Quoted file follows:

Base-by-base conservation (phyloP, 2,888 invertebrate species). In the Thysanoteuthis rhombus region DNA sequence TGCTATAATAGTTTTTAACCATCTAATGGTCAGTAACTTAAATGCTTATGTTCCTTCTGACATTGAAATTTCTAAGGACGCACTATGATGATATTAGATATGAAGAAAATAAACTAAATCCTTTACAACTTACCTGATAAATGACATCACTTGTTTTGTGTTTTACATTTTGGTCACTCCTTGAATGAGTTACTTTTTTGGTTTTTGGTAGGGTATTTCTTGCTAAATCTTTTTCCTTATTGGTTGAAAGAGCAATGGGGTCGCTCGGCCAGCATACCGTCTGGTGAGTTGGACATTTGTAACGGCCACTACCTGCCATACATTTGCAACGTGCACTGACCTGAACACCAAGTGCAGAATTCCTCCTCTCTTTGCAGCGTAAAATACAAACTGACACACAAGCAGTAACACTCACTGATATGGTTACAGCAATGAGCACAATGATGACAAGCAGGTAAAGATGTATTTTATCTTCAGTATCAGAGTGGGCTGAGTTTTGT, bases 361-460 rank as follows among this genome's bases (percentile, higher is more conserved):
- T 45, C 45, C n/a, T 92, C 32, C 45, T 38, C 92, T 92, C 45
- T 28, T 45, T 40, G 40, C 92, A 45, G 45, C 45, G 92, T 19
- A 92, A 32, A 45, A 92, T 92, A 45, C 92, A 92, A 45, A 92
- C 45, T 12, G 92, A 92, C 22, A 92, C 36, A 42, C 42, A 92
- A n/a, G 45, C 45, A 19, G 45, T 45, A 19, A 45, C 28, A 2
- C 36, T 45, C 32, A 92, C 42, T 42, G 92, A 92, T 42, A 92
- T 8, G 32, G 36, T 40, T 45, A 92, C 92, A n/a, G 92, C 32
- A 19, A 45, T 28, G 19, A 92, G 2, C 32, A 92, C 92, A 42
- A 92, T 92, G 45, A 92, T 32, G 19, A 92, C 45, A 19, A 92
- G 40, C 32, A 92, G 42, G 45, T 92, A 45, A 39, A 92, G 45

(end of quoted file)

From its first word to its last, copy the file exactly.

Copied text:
Base-by-base conservation (phyloP, 2,888 invertebrate species). In the Thysanoteuthis rhombus region DNA sequence TGCTATAATAGTTTTTAACCATCTAATGGTCAGTAACTTAAATGCTTATGTTCCTTCTGACATTGAAATTTCTAAGGACGCACTATGATGATATTAGATATGAAGAAAATAAACTAAATCCTTTACAACTTACCTGATAAATGACATCACTTGTTTTGTGTTTTACATTTTGGTCACTCCTTGAATGAGTTACTTTTTTGGTTTTTGGTAGGGTATTTCTTGCTAAATCTTTTTCCTTATTGGTTGAAAGAGCAATGGGGTCGCTCGGCCAGCATACCGTCTGGTGAGTTGGACATTTGTAACGGCCACTACCTGCCATACATTTGCAACGTGCACTGACCTGAACACCAAGTGCAGAATTCCTCCTCTCTTTGCAGCGTAAAATACAAACTGACACACAAGCAGTAACACTCACTGATATGGTTACAGCAATGAGCACAATGATGACAAGCAGGTAAAGATGTATTTTATCTTCAGTATCAGAGTGGGCTGAGTTTTGT, bases 361-460 rank as follows among this genome's bases (percentile, higher is more conserved):
- T 45, C 45, C n/a, T 92, C 32, C 45, T 38, C 92, T 92, C 45
- T 28, T 45, T 40, G 40, C 92, A 45, G 45, C 45, G 92, T 19
- A 92, A 32, A 45, A 92, T 92, A 45, C 92, A 92, A 45, A 92
- C 45, T 12, G 92, A 92, C 22, A 92, C 36, A 42, C 42, A 92
- A n/a, G 45, C 45, A 19, G 45, T 45, A 19, A 45, C 28, A 2
- C 36, T 45, C 32, A 92, C 42, T 42, G 92, A 92, T 42, A 92
- T 8, G 32, G 36, T 40, T 45, A 92, C 92, A n/a, G 92, C 32
- A 19, A 45, T 28, G 19, A 92, G 2, C 32, A 92, C 92, A 42
- A 92, T 92, G 45, A 92, T 32, G 19, A 92, C 45, A 19, A 92
- G 40, C 32, A 92, G 42, G 45, T 92, A 45, A 39, A 92, G 45